Austin Gray takes measurements of checmicals in a stream for his Ph.D. research. NC WRRI supported Gray's research through a joint grant with North Carolina Sea Grant.
Austin Gray takes measurements of checmicals in a stream for his Ph.D. research. NC WRRI supported Gray’s research through a joint grant with North Carolina Sea Grant.

Our vision

North Carolina’s Water Resources Research Institute champions the values of diversity, equity and inclusion. In order to expand, innovate and maximize our program’s effectiveness, we recognize we must embed these values in our organizational expectations and daily operations.

In addition, as North Carolina’s population continues to grow and diversify, our program’s relevance in the state increasingly will rely on how well we embody diversity, equity and inclusion.

We also recognize that societal barriers and challenges mean that we must initiate intentional measures if we hope to fully realize diversity, equity and inclusion in all aspects of our programmatic portfolio.

Our program will continue to strive for diversity, equity and inclusion by:

  1. proactively recruiting, retaining and preparing a diverse workforce that reflects diversity across all levels of our organizational structure
  2. engaging and serving communities and stakeholders that are representative of the broader populations where our programs operate
  3. creating and facilitating research opportunities that a) equitably fund under-targeted and underserved universities, faculty and students, and b) foster research with real-world outcomes that benefit underserved communities
WRRI–Sea Grant researcher Zhenzhen Zhang teaches an elementary school class how stormwater infrastructure protects local waters.

We value diversity, equity and inclusion in many forms

Our program celebrates people of all ages, races, ethnicities, national origins, gender identities, sexual orientations, disabilities, cultures, religions, citizenship types, marital statuses, education levels, job classifications, veteran status types, income and socioeconomic status types. We remain committed to increasing the diversity of our grantees, our program’s workforce and the workforce of the communities we serve. Additionally, we recognize our responsibility to increase the training and development of workforces in under-represented communities.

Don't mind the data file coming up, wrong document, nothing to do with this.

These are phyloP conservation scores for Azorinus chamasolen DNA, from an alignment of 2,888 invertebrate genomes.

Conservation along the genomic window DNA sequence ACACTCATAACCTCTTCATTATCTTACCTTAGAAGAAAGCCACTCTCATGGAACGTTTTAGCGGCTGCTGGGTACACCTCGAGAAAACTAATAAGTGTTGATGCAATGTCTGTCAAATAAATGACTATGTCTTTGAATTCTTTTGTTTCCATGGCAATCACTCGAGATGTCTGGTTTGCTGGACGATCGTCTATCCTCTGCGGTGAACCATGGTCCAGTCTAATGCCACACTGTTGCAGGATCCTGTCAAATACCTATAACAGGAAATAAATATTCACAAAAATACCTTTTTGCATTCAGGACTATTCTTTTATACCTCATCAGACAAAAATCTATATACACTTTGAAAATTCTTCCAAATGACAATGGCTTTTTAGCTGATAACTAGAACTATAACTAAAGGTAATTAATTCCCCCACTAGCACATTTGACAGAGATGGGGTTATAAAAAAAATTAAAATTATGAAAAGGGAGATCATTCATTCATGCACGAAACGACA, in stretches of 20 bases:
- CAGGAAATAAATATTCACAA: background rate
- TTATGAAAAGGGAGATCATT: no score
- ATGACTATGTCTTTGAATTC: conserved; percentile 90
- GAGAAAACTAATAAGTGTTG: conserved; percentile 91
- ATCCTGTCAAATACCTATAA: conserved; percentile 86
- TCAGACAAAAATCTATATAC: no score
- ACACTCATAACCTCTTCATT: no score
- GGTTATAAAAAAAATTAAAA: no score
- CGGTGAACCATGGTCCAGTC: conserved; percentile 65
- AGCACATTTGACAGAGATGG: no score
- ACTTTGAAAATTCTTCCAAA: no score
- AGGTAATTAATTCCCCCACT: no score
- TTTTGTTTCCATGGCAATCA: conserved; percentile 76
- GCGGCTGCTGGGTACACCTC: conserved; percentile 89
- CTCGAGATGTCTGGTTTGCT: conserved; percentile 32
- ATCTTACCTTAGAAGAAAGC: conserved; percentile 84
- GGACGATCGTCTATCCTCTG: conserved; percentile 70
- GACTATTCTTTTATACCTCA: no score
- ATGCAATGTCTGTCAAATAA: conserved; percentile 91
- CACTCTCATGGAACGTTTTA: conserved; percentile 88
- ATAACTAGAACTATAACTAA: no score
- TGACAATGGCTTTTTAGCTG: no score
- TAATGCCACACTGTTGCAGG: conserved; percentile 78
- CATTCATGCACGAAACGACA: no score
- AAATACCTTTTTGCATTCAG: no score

Our program remains committed to equal opportunity for people of all backgrounds and abilities. We welcome participation and leadership from all people from all communities, including those that have been traditionally underserved or under-resourced. We challenge and respond to bias, harassment and discrimination, and we strive to build awareness and capacities that foster equitable outcomes.

Our program is committed to building inclusive research, extension, communication and education programs by and for people of all backgrounds, circumstances, needs, perspectives and ways of thinking and learning. We strive to cultivate belonging, co-creation and active participation among our team, partners and communities. We believe in a flexible and adaptive approach to funding that can bring a diverse set of voices and experiences to the table. Accordingly, we recognize our unique position and responsibility to strengthen the STEAM pipeline to college and professional life for students of all backgrounds and abilities.

We expect that implementing a vision for diversity, equity and inclusion in these and other ways will be an ongoing and evolving process, one which our program will support and prioritize.

Access WRRI’s fellowships and funding opportunities.

Learn about the Walnut Creek Wetland Community Partnership (WCWCP), which works to continue advancing environmental justice through a collaborative effort in Southeast Raleigh.

A committee of the Walnut Creek Wetland Community Partnership reviews watershed maps at St. Ambrose Church in Raleigh.

Recent fellows and grantees in the news:

Zhenzhen Zhang teaches schoolchildren the value of green schoolyards.

Riley Mulhern studies lead contamination in vulnerable communities.

Yener Ulus investigates rising seas and toxic mercury levels.

The 2019-20 WRRI–North Carolina Sea Grant fellows focus on the needs of underserved, under-represented communities.

Austin Gray explores the environmental implications of antibiotics pollution.

Jasmine Hayes examines how vulnerable communities respond to flooding.